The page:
Mangrove forest in the Saloum Delta National Park, Senegal
© mariusz_prusaczyk/Getty Image
Our forgotten forests. Mangrove Conservation Day
Although we think of forests as trees on land, some of the most important trees grow in water, or more precisely marshland. Mangrove forests, like this one in Saloum Delta National Park in Senegal, are vital components of the world’s coastal ecosystems. Mangroves survive where no other trees can, in salty, low-oxygen coastal waters exposed to tides and storms. They grow up to nine metres high primarily in tropical and subtropical regions and are able to store vast amounts of carbon, making them crucial to moderating our climate. Mangroves also act as nurseries for fish and aquatic life. And with their complex interwoven root system, they protect coastlines from erosion. Today we join the U.N. in shining a light on the necessity and fragility of mangroves: July 26 is the International Day for the Conservation of the Mangrove Ecosystem.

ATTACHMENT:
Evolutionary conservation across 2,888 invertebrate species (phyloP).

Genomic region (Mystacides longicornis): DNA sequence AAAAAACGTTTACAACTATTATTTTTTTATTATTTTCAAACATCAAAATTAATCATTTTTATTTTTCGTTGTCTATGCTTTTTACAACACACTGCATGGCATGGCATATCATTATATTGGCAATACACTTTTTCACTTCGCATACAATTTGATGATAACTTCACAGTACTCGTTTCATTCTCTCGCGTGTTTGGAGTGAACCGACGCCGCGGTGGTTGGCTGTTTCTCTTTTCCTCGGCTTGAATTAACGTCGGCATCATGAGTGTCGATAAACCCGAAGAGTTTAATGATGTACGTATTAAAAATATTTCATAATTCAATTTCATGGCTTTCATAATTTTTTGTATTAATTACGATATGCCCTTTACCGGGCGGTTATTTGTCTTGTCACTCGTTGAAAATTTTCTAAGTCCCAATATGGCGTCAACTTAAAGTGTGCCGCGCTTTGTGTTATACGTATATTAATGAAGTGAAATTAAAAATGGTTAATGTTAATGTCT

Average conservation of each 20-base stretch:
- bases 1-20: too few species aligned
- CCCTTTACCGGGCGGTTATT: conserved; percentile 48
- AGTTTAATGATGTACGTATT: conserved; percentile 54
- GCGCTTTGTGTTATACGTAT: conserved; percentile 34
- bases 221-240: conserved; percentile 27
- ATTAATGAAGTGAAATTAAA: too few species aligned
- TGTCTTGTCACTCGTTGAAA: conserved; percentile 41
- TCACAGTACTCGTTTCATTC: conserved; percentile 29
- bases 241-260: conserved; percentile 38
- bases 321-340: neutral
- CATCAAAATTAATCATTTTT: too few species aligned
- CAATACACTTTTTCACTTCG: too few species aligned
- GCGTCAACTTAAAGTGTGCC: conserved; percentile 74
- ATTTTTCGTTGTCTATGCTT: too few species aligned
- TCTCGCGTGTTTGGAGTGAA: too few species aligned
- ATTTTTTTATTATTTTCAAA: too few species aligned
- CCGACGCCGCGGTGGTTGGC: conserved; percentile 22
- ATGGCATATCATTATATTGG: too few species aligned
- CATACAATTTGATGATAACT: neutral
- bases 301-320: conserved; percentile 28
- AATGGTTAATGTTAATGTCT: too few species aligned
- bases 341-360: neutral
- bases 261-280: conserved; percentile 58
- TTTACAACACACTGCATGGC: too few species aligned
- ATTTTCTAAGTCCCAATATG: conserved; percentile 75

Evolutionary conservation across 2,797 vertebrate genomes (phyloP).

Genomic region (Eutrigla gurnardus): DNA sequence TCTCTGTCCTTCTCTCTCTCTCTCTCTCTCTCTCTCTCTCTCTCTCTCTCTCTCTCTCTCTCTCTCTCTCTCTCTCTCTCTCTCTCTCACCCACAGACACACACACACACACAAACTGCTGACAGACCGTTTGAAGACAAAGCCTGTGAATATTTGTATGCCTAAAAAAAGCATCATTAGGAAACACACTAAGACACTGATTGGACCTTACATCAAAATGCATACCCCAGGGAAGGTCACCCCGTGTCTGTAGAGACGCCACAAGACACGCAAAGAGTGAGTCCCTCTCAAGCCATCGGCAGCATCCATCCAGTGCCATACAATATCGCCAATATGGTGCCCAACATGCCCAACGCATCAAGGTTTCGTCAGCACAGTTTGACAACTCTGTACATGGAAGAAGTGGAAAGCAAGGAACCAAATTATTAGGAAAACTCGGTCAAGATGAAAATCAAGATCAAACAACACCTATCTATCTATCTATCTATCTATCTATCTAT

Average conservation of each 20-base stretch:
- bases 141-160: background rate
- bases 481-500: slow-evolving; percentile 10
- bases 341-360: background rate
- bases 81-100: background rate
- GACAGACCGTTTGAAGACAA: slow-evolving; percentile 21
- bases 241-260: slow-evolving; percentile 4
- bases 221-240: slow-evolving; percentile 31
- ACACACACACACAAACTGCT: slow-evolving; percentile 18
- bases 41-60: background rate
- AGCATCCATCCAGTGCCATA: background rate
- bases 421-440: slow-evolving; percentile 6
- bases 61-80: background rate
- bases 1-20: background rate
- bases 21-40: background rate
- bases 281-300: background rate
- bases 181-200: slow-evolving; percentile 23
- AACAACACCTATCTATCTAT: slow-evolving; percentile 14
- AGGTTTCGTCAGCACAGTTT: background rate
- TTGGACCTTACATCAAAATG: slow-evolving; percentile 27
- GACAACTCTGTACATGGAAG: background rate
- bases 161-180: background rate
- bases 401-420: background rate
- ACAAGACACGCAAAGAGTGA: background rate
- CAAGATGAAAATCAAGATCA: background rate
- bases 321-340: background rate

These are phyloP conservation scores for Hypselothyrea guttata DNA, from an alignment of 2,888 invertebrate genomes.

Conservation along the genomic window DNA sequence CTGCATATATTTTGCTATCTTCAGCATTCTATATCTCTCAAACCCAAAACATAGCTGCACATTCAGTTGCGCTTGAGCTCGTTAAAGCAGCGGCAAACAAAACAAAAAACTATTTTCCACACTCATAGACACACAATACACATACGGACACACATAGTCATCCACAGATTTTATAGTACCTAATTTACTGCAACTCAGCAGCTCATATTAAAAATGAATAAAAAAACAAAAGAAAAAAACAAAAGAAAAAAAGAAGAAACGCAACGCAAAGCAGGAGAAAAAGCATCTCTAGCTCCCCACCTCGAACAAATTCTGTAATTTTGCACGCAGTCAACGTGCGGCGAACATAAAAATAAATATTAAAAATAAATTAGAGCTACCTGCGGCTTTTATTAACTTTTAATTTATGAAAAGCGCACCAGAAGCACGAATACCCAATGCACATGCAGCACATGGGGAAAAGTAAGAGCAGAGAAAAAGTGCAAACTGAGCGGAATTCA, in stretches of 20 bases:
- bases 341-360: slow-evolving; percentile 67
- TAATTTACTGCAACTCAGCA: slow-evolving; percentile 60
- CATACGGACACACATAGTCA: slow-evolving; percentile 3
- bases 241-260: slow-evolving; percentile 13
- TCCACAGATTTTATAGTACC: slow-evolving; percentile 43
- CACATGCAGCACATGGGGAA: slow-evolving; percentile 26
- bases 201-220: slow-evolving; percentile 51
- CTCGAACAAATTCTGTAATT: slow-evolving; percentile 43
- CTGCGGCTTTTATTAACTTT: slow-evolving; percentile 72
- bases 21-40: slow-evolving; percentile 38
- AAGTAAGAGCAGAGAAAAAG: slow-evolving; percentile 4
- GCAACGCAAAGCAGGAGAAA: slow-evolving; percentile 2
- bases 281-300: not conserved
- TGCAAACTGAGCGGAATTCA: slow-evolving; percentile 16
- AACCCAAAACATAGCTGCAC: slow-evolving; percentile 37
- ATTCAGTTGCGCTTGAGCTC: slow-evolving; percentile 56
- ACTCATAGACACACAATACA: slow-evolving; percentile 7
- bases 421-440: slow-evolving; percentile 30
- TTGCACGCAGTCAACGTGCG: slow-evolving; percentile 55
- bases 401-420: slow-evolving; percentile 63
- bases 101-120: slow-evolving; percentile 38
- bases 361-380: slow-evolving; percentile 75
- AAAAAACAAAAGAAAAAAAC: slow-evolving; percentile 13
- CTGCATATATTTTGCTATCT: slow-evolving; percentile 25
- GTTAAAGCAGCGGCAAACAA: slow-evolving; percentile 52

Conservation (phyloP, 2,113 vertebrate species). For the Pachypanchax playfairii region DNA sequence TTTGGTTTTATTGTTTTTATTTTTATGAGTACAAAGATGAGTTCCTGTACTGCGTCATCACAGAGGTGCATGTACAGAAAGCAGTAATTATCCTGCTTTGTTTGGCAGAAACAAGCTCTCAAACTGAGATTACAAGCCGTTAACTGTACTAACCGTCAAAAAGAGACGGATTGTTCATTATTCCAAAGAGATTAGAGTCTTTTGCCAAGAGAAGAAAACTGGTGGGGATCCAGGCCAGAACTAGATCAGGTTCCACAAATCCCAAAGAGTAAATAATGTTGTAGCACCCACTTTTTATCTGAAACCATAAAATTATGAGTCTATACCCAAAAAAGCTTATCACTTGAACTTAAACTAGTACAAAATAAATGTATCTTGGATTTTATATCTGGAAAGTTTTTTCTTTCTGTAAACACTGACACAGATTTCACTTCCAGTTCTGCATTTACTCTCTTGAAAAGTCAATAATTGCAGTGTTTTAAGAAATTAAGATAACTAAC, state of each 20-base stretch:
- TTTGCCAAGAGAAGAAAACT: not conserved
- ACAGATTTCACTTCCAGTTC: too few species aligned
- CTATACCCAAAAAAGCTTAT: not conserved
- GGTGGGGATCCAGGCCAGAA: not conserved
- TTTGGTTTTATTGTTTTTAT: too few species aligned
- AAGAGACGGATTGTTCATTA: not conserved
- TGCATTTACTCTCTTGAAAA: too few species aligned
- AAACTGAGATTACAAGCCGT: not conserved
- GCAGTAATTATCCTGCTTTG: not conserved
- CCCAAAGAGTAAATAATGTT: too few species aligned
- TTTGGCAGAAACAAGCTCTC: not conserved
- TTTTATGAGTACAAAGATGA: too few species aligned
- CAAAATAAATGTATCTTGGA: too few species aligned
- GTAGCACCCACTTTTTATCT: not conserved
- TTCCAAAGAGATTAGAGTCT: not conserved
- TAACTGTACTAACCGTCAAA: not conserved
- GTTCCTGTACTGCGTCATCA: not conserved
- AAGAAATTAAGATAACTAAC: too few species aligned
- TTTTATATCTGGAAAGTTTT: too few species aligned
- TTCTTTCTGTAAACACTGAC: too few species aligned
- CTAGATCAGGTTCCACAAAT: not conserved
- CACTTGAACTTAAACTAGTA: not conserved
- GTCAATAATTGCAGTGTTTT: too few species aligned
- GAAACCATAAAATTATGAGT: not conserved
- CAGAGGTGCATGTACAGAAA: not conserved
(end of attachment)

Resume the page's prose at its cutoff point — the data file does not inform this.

The Saloum Delta is part of a UNESCO World Heritage Site, and a sterling example of the biodiversity of marshlands. These shallow, brackish channels contain about 200 islands and islets and support all kinds of marine life and birds. Dolphins and caimans swim in its creeks. Monkeys, warthogs, buffaloes, rhinos, and giraffes roam the savanna farther inland. The park biosphere includes salt flats, estuaries, and of course mangrove forests. Humans have also long inhabited this delta, fishing its waters and cultivating shellfish from giant mounds. For as long as 2,500 years, people have flourished off the bounty of this delta, a bounty made possible by the sturdy mangrove, the bedrock for these marshes, and the keepers of our coastlines.